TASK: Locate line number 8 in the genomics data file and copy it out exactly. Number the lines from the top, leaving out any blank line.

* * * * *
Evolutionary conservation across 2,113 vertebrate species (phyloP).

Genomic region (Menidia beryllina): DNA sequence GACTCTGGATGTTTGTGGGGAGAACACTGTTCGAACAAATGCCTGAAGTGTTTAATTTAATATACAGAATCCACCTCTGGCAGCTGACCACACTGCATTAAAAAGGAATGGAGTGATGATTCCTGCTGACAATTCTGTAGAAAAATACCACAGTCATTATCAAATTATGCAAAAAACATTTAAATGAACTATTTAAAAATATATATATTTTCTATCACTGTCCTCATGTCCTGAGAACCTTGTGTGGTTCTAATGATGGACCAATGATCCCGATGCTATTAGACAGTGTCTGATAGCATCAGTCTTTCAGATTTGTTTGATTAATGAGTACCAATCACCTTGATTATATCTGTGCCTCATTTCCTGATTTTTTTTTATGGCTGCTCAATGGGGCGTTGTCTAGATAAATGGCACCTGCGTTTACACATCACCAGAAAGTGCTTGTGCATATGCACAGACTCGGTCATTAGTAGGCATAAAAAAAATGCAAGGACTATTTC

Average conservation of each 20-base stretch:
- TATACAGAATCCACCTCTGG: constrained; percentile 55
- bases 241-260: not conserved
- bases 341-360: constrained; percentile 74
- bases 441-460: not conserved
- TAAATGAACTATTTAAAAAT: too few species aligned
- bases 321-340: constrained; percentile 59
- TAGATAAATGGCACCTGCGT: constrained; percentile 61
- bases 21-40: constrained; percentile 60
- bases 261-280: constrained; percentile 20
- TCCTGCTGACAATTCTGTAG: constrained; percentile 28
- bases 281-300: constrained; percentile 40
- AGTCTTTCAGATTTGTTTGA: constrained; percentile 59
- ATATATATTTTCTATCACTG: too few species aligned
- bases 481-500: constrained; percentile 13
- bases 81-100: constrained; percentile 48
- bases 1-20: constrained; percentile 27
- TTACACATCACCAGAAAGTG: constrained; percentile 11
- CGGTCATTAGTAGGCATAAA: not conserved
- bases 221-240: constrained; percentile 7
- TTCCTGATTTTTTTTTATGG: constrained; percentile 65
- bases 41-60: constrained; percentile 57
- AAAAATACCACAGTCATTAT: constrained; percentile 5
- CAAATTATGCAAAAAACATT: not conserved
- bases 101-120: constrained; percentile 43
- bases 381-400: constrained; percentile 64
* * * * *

- TAAATGAACTATTTAAAAAT: too few species aligned